-Fyodor Dostoyevsky

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I was reading along in the beginning thinking, okay, a woman wrote this, there’s her picture, she’s a white lady, the narrator’s a white lady. And then suddenly she says something and you realize she’s a he. And then a few pages later you realize he’s ‘brown.’ I think the author could have been a little more up front about this.” 🙂 It made me happy because in fact I thought everybody would pick the book up, read the back cover, and know they were dealing with a woman writer speaking through a male narrator. Which is a drag, actually, because if you didn’t know the author was a woman, you’d probably assume that an unmarked first-person narrator was a man, but if you knew she was a woman you’d assume her narrator was too. And if you didn’t know the race of the author, you’d probably assume the narrator was white. That’s pretty insidious, of course - it’s the way sexism and racism work. I’m not saying this woman on Goodreads was racist or sexist, I’m saying the fact that we make these assumptions signals that we live in a world that presumes that an unmarked voice is white and male, and that women and people of color will generally be writing from a limited perspective. I guess that’s obvious. But what I was saying about this comment was that it made me realize something else about ebooks - because I can only assume she read it as an ebook if she didn’t get the back jacket copy that explains who’s narrating. I love books, print books, and my own optimal experience of reading this book would be in print, with short breaks to periodically check out the Internet connections that the narrator’s making. But I do think that decontextualization is an interesting side-effect of the ebook…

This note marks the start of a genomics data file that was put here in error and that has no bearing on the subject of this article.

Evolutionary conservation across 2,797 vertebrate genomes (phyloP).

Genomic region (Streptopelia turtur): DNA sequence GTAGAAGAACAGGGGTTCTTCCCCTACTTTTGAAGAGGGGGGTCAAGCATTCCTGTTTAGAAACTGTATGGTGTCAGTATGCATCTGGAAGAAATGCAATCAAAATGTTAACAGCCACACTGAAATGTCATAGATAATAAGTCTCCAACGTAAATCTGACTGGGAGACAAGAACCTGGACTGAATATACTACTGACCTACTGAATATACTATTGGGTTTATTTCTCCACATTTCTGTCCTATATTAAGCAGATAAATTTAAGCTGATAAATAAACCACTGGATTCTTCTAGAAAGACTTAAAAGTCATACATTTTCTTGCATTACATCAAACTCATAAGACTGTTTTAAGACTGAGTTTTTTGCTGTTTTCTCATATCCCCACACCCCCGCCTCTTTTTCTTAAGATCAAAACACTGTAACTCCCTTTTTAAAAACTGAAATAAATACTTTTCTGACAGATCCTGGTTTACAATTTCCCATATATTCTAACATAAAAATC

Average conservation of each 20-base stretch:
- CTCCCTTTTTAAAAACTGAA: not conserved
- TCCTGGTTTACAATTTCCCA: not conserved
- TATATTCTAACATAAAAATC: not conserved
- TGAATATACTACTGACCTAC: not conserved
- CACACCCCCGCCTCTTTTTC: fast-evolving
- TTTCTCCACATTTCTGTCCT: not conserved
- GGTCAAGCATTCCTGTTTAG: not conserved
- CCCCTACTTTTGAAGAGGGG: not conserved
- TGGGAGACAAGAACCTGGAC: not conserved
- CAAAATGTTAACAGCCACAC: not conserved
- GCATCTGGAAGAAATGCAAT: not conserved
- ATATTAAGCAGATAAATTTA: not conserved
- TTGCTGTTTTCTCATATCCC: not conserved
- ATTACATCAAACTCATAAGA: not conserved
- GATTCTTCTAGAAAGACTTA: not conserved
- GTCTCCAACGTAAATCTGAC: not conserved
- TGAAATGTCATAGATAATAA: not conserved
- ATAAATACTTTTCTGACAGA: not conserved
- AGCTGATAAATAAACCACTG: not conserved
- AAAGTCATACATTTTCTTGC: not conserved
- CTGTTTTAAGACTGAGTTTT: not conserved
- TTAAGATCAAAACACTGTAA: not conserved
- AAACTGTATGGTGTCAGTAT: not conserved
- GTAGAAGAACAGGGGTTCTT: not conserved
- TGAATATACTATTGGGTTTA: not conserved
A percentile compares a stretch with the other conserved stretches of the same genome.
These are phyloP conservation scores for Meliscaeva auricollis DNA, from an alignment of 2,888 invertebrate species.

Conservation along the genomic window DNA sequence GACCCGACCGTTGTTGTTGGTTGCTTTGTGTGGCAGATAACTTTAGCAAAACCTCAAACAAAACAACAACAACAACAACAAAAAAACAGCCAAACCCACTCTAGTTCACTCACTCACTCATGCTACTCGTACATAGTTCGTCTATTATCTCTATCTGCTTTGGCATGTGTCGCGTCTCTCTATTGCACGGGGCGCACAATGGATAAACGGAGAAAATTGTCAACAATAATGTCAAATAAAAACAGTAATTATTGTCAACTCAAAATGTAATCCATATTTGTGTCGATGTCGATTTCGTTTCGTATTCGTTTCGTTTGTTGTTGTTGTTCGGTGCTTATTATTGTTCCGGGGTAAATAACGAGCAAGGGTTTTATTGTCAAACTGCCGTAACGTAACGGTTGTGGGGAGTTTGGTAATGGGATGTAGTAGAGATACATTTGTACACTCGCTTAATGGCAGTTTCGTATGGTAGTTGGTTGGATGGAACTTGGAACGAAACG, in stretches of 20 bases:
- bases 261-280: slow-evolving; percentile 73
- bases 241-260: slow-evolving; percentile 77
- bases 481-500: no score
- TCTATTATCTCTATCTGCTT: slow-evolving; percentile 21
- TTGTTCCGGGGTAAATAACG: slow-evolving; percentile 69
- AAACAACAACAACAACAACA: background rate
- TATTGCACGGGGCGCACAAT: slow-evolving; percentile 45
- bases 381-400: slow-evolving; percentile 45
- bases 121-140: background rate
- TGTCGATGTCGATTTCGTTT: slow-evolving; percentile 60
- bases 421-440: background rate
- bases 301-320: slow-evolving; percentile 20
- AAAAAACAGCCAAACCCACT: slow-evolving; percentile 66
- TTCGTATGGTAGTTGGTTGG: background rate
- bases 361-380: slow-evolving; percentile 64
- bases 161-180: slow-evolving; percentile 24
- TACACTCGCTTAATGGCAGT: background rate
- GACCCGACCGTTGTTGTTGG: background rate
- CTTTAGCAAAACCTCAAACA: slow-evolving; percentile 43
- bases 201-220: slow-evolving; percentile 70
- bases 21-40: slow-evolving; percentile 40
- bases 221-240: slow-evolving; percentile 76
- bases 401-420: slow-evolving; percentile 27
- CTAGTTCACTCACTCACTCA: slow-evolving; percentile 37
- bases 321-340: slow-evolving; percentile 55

-Barbara Browning